The substitution is possible in the future, it should be possible, where possible, to have a lower impact on the environment. An example of a strong, hazard-based interpretation of the principle in application to chemicals is that „Hazardous substances should not be identified“. [1]

The principle has been historically promoted by environmental groups. The concept is becoming more mainstream, being a key concept in green chemistry and a central element of EU REACH regulation. [2] Criticism of the principle claim is very difficult to implement in reality, especially in terms of legislation . quote needed ]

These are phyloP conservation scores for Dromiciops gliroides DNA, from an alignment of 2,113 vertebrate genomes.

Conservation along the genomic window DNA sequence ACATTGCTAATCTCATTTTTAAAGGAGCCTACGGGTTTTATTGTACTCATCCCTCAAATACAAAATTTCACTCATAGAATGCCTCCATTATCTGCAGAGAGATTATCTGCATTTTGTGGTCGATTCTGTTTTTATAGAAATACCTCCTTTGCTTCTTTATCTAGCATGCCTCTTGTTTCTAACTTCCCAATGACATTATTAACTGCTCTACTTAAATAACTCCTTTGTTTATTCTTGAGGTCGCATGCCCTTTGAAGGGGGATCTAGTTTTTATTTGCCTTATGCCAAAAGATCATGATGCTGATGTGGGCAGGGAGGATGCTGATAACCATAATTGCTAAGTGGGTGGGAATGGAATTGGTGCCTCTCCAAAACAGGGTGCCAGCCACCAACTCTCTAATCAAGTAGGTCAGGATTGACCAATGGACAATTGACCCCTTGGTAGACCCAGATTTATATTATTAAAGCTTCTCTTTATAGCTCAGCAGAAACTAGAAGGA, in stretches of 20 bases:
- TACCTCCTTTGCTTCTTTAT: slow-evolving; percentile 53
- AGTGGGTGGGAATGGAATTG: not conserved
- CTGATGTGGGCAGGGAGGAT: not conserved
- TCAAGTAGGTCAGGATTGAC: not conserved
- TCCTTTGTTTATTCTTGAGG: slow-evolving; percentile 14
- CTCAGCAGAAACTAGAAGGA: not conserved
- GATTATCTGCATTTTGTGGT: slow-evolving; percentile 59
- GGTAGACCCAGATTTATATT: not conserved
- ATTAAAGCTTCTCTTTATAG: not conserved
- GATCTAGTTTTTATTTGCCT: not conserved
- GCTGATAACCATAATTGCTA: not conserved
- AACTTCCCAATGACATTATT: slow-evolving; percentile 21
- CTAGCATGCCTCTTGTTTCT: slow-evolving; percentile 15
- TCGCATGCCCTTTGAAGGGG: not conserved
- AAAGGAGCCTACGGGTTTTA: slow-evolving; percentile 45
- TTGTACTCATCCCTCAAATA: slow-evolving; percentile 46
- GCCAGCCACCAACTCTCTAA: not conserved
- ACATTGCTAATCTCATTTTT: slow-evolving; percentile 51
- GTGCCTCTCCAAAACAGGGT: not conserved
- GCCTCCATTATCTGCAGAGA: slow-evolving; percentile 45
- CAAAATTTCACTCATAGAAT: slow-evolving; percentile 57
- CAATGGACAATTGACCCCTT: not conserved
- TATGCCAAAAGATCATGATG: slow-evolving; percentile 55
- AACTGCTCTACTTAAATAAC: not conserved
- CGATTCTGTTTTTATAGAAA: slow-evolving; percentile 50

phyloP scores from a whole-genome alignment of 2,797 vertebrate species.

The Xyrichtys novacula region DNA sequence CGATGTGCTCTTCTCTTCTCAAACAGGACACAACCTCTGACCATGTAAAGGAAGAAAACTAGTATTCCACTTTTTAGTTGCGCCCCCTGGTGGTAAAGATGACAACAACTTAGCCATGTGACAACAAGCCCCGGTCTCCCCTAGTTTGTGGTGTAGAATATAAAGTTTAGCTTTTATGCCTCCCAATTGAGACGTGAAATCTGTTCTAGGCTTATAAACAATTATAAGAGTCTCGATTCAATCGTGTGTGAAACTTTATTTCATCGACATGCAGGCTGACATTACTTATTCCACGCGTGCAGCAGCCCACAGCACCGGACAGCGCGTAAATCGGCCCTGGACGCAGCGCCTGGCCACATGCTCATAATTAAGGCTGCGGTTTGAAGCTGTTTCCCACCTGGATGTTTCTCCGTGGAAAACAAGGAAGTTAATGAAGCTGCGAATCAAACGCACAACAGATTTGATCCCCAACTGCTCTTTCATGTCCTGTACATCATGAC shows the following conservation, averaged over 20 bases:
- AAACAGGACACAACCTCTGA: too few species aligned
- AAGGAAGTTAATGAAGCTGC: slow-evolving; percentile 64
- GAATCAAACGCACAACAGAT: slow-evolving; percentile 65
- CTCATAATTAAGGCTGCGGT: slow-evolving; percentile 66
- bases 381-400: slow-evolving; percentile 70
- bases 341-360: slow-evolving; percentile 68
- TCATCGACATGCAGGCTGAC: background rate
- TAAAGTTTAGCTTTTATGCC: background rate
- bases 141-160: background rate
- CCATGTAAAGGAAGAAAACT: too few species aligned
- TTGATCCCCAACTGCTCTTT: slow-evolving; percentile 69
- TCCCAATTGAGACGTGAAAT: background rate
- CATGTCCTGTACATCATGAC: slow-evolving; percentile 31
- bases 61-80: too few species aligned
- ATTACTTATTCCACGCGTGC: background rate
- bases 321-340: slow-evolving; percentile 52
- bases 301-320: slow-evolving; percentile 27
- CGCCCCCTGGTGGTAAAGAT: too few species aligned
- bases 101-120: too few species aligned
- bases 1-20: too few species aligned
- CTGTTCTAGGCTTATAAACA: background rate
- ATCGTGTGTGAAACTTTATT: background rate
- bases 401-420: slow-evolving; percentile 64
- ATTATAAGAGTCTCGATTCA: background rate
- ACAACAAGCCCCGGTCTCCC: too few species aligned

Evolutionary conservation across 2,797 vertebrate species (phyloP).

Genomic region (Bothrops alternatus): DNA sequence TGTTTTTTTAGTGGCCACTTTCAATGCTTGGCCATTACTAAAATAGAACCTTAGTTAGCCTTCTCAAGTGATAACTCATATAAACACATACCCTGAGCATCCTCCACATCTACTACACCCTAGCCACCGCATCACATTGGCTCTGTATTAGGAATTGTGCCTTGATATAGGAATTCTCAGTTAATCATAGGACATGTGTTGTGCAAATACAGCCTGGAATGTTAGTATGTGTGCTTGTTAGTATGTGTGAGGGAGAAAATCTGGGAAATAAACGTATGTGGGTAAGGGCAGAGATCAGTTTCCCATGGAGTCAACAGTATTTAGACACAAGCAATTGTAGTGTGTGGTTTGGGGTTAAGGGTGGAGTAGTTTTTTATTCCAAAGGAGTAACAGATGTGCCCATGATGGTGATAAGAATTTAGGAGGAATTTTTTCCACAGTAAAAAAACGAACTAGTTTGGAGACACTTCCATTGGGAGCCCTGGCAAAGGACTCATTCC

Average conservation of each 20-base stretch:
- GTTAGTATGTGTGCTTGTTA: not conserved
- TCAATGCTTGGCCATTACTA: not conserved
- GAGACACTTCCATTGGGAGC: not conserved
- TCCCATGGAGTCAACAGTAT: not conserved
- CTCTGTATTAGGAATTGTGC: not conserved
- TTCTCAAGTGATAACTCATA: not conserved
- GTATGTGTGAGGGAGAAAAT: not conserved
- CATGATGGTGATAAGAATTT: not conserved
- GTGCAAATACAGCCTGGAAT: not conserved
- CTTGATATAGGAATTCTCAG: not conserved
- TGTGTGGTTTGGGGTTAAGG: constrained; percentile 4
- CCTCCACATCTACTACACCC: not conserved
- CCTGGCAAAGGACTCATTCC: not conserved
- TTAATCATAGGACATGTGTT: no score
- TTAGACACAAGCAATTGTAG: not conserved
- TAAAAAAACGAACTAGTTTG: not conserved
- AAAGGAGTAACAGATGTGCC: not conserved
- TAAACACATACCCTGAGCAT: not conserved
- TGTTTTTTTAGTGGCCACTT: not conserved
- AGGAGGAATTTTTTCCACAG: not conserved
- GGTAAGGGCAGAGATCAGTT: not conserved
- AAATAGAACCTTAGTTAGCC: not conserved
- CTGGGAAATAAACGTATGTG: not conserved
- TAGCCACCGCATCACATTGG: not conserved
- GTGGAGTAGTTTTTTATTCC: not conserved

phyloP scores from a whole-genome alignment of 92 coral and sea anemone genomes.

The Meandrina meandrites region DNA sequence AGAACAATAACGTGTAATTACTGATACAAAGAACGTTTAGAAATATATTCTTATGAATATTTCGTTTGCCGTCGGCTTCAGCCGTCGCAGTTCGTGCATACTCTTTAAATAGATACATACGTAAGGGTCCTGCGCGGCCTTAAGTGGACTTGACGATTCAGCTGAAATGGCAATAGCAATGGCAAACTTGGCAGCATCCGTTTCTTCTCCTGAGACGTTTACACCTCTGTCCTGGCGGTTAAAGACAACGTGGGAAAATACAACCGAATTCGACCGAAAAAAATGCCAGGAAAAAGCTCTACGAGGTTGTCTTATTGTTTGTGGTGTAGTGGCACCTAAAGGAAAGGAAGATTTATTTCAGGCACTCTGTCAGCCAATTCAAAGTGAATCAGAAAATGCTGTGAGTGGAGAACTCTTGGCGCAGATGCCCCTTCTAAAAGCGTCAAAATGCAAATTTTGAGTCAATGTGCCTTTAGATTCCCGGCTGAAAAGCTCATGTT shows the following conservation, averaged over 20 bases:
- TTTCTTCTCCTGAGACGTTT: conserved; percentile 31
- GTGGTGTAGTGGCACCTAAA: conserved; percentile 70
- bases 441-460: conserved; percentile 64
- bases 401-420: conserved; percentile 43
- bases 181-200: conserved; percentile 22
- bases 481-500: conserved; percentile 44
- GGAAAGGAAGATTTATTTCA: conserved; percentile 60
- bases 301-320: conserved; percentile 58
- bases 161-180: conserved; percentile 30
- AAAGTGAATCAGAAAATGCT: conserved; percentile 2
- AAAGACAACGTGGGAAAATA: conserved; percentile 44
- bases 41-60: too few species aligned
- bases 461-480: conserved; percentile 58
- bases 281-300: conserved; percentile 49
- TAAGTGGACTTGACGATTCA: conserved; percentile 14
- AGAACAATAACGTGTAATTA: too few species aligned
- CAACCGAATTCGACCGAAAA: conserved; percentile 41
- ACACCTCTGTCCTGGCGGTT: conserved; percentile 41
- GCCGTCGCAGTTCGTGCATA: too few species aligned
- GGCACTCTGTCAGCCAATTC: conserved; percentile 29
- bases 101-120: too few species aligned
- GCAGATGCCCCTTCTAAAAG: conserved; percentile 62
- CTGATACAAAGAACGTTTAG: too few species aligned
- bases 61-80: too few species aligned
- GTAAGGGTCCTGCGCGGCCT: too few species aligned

Nonetheless, the concept is an important and a key driver in the identification of substances and the development of hazardous substances in the SIN List and the ETUC Trade Union Priority List . EU-funded projects such as the following are under development for the safer substitutes for hazardous chemicals. [3]

References

  1. Jump up^ Greenpeace, (2003, 2005). Safer Chemicals Within Reach: Using the Substitution Principle to drive Green Chemistry. London. p.7(PDF)
  2. Jump up^ European Commission website on REACH. http://ec.europa.eu/environment/chemicals/reach/reach_intro.htm
  3. Jump up^ Lissner L, Romano D. Substitution for Hazardous Chemicals on an International Level-The Approach of the European Project „SUBSPORT“. New Solut. 2011 Jan. 1; 21 (3): 477-97. PubMedPMID 22001043.